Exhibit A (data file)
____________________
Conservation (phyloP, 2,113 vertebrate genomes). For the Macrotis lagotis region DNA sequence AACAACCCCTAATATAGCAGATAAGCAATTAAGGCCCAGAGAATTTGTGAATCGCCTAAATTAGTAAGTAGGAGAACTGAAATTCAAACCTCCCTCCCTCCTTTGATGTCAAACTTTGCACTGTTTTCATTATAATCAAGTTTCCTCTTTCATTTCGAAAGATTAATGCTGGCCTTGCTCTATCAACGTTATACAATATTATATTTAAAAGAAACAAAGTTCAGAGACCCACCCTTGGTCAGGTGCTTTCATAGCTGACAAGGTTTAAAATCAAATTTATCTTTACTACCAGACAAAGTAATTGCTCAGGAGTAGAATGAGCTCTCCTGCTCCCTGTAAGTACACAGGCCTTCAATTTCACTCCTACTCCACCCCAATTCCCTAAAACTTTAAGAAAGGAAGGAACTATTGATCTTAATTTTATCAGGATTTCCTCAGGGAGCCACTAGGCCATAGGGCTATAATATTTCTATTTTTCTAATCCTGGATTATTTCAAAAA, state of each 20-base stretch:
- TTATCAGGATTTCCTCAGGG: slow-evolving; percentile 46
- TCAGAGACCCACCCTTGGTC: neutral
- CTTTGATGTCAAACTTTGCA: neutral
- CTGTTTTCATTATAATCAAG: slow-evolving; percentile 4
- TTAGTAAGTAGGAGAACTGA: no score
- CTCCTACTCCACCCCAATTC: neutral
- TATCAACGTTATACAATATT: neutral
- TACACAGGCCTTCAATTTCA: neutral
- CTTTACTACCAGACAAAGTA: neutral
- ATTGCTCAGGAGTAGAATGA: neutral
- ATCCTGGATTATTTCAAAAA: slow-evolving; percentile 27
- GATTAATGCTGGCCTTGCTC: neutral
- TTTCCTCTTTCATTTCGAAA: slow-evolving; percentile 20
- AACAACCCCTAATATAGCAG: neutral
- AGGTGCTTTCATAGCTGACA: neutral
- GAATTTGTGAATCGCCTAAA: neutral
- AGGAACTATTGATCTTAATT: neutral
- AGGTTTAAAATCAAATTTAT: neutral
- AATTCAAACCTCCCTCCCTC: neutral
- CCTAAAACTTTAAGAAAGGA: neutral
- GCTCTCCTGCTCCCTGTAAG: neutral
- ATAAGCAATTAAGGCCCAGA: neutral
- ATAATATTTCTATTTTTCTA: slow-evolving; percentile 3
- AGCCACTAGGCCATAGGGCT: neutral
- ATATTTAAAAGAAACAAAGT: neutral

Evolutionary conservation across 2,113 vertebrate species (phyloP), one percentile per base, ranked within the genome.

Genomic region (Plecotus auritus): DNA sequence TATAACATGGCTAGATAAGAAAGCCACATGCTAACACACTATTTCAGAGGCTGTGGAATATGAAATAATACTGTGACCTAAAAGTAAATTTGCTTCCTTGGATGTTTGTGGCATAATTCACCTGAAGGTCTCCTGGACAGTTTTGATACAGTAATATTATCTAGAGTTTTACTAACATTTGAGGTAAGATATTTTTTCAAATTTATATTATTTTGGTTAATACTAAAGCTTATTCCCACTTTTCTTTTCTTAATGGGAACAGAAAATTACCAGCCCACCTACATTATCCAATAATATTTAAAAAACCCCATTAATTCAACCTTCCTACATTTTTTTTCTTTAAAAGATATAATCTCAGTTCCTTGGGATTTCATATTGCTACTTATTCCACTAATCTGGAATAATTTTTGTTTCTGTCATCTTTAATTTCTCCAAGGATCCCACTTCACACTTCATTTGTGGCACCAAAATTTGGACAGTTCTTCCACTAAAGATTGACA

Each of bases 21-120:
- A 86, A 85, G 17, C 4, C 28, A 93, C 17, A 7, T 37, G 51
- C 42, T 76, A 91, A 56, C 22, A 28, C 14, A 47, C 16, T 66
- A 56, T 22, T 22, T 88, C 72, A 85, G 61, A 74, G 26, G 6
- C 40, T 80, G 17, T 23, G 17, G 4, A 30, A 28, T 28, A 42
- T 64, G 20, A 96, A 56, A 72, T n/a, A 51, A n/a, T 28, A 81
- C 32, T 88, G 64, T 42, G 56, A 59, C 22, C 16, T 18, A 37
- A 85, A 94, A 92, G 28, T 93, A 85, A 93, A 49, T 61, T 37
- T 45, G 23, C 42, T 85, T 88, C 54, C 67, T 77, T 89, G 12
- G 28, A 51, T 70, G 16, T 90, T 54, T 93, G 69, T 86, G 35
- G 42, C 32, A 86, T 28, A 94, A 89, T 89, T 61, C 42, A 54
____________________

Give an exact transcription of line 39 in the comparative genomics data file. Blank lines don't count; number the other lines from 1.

- G 42, C 32, A 86, T 28, A 94, A 89, T 89, T 61, C 42, A 54